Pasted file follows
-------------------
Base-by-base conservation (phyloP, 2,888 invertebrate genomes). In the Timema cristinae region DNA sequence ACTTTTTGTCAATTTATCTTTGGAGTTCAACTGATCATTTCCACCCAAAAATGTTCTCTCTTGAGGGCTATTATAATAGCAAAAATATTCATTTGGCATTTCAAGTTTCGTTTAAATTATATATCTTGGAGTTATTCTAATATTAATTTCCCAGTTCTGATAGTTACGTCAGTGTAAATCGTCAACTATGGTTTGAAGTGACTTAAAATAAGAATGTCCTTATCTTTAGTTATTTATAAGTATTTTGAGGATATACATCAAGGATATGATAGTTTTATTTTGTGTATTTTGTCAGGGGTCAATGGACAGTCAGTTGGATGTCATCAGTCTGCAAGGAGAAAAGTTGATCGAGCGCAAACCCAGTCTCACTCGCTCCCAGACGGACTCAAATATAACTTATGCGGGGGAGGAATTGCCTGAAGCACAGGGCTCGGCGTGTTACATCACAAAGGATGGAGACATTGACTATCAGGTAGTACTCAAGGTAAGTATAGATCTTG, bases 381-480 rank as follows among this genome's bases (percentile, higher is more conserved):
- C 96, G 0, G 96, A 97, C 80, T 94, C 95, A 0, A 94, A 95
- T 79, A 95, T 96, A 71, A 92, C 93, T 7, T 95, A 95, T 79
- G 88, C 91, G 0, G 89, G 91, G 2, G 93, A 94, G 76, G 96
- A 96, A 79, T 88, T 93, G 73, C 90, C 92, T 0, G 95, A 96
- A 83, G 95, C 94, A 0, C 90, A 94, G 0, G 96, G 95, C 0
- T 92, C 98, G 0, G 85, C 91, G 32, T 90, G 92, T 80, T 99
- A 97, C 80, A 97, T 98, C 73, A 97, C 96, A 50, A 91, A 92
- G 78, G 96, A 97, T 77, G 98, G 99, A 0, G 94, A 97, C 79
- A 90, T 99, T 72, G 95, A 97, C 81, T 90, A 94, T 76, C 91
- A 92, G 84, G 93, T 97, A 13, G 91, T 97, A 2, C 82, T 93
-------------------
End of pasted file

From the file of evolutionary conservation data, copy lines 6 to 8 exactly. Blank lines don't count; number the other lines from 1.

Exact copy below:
- A 83, G 95, C 94, A 0, C 90, A 94, G 0, G 96, G 95, C 0
- T 92, C 98, G 0, G 85, C 91, G 32, T 90, G 92, T 80, T 99
- A 97, C 80, A 97, T 98, C 73, A 97, C 96, A 50, A 91, A 92